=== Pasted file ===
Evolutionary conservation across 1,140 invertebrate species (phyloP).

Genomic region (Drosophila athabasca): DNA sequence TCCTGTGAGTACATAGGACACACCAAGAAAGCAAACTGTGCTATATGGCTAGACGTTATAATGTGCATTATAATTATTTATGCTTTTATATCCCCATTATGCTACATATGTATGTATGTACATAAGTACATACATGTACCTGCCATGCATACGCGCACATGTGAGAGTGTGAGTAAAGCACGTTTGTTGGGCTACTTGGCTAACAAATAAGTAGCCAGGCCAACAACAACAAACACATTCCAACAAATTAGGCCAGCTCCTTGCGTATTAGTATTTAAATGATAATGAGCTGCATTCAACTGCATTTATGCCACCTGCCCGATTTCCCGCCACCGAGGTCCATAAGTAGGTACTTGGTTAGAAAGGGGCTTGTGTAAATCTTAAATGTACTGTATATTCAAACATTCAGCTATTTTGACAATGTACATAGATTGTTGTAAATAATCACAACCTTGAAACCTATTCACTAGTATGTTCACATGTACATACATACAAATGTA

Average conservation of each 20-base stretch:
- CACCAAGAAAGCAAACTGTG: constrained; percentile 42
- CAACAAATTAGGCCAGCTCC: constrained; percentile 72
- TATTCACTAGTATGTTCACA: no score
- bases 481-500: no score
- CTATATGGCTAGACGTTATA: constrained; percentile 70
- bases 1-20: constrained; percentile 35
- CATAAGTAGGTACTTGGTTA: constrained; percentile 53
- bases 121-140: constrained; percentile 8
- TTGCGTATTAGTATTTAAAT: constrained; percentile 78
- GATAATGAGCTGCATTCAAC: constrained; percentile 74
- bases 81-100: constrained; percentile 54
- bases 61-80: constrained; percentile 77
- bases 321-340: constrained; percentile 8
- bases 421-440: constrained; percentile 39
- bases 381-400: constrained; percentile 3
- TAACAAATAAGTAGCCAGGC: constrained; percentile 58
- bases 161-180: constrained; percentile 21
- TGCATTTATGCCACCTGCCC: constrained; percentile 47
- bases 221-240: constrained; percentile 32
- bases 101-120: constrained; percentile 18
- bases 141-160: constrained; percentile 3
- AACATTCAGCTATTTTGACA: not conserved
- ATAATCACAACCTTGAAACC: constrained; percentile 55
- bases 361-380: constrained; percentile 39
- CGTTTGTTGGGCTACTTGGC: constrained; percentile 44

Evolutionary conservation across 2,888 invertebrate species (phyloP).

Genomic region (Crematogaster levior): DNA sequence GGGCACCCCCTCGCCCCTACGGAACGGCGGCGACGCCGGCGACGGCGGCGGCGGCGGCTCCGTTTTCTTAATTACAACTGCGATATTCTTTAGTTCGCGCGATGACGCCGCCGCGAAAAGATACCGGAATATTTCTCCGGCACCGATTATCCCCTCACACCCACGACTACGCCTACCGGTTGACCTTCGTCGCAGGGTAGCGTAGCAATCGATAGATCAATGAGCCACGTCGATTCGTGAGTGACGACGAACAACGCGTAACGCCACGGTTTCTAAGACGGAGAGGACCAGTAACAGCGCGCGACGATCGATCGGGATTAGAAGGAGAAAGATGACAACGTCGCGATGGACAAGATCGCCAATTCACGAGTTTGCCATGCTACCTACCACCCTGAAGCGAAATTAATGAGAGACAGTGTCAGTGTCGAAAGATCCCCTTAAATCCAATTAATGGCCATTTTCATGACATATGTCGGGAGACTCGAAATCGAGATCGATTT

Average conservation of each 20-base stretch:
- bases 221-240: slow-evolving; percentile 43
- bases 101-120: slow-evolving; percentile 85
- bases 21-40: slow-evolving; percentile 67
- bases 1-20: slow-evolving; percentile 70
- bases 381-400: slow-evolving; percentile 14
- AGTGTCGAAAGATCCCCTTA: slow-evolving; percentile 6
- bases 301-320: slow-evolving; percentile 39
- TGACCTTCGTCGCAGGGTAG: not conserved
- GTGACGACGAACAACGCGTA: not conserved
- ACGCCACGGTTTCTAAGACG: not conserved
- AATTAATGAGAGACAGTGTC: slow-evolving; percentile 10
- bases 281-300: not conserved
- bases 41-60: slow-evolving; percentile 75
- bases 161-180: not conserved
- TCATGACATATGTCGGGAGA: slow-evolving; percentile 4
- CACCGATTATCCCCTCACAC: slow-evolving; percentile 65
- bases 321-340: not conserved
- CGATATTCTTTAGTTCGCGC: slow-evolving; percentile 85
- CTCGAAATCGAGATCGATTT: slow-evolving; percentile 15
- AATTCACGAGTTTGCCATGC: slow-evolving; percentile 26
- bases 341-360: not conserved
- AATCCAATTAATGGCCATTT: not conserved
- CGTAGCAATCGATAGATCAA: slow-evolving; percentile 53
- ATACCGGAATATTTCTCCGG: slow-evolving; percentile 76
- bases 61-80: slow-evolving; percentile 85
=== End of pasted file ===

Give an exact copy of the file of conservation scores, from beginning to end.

Evolutionary conservation across 1,140 invertebrate species (phyloP).

Genomic region (Drosophila athabasca): DNA sequence TCCTGTGAGTACATAGGACACACCAAGAAAGCAAACTGTGCTATATGGCTAGACGTTATAATGTGCATTATAATTATTTATGCTTTTATATCCCCATTATGCTACATATGTATGTATGTACATAAGTACATACATGTACCTGCCATGCATACGCGCACATGTGAGAGTGTGAGTAAAGCACGTTTGTTGGGCTACTTGGCTAACAAATAAGTAGCCAGGCCAACAACAACAAACACATTCCAACAAATTAGGCCAGCTCCTTGCGTATTAGTATTTAAATGATAATGAGCTGCATTCAACTGCATTTATGCCACCTGCCCGATTTCCCGCCACCGAGGTCCATAAGTAGGTACTTGGTTAGAAAGGGGCTTGTGTAAATCTTAAATGTACTGTATATTCAAACATTCAGCTATTTTGACAATGTACATAGATTGTTGTAAATAATCACAACCTTGAAACCTATTCACTAGTATGTTCACATGTACATACATACAAATGTA

Average conservation of each 20-base stretch:
- CACCAAGAAAGCAAACTGTG: constrained; percentile 42
- CAACAAATTAGGCCAGCTCC: constrained; percentile 72
- TATTCACTAGTATGTTCACA: no score
- bases 481-500: no score
- CTATATGGCTAGACGTTATA: constrained; percentile 70
- bases 1-20: constrained; percentile 35
- CATAAGTAGGTACTTGGTTA: constrained; percentile 53
- bases 121-140: constrained; percentile 8
- TTGCGTATTAGTATTTAAAT: constrained; percentile 78
- GATAATGAGCTGCATTCAAC: constrained; percentile 74
- bases 81-100: constrained; percentile 54
- bases 61-80: constrained; percentile 77
- bases 321-340: constrained; percentile 8
- bases 421-440: constrained; percentile 39
- bases 381-400: constrained; percentile 3
- TAACAAATAAGTAGCCAGGC: constrained; percentile 58
- bases 161-180: constrained; percentile 21
- TGCATTTATGCCACCTGCCC: constrained; percentile 47
- bases 221-240: constrained; percentile 32
- bases 101-120: constrained; percentile 18
- bases 141-160: constrained; percentile 3
- AACATTCAGCTATTTTGACA: not conserved
- ATAATCACAACCTTGAAACC: constrained; percentile 55
- bases 361-380: constrained; percentile 39
- CGTTTGTTGGGCTACTTGGC: constrained; percentile 44

Evolutionary conservation across 2,888 invertebrate species (phyloP).

Genomic region (Crematogaster levior): DNA sequence GGGCACCCCCTCGCCCCTACGGAACGGCGGCGACGCCGGCGACGGCGGCGGCGGCGGCTCCGTTTTCTTAATTACAACTGCGATATTCTTTAGTTCGCGCGATGACGCCGCCGCGAAAAGATACCGGAATATTTCTCCGGCACCGATTATCCCCTCACACCCACGACTACGCCTACCGGTTGACCTTCGTCGCAGGGTAGCGTAGCAATCGATAGATCAATGAGCCACGTCGATTCGTGAGTGACGACGAACAACGCGTAACGCCACGGTTTCTAAGACGGAGAGGACCAGTAACAGCGCGCGACGATCGATCGGGATTAGAAGGAGAAAGATGACAACGTCGCGATGGACAAGATCGCCAATTCACGAGTTTGCCATGCTACCTACCACCCTGAAGCGAAATTAATGAGAGACAGTGTCAGTGTCGAAAGATCCCCTTAAATCCAATTAATGGCCATTTTCATGACATATGTCGGGAGACTCGAAATCGAGATCGATTT

Average conservation of each 20-base stretch:
- bases 221-240: slow-evolving; percentile 43
- bases 101-120: slow-evolving; percentile 85
- bases 21-40: slow-evolving; percentile 67
- bases 1-20: slow-evolving; percentile 70
- bases 381-400: slow-evolving; percentile 14
- AGTGTCGAAAGATCCCCTTA: slow-evolving; percentile 6
- bases 301-320: slow-evolving; percentile 39
- TGACCTTCGTCGCAGGGTAG: not conserved
- GTGACGACGAACAACGCGTA: not conserved
- ACGCCACGGTTTCTAAGACG: not conserved
- AATTAATGAGAGACAGTGTC: slow-evolving; percentile 10
- bases 281-300: not conserved
- bases 41-60: slow-evolving; percentile 75
- bases 161-180: not conserved
- TCATGACATATGTCGGGAGA: slow-evolving; percentile 4
- CACCGATTATCCCCTCACAC: slow-evolving; percentile 65
- bases 321-340: not conserved
- CGATATTCTTTAGTTCGCGC: slow-evolving; percentile 85
- CTCGAAATCGAGATCGATTT: slow-evolving; percentile 15
- AATTCACGAGTTTGCCATGC: slow-evolving; percentile 26
- bases 341-360: not conserved
- AATCCAATTAATGGCCATTT: not conserved
- CGTAGCAATCGATAGATCAA: slow-evolving; percentile 53
- ATACCGGAATATTTCTCCGG: slow-evolving; percentile 76
- bases 61-80: slow-evolving; percentile 85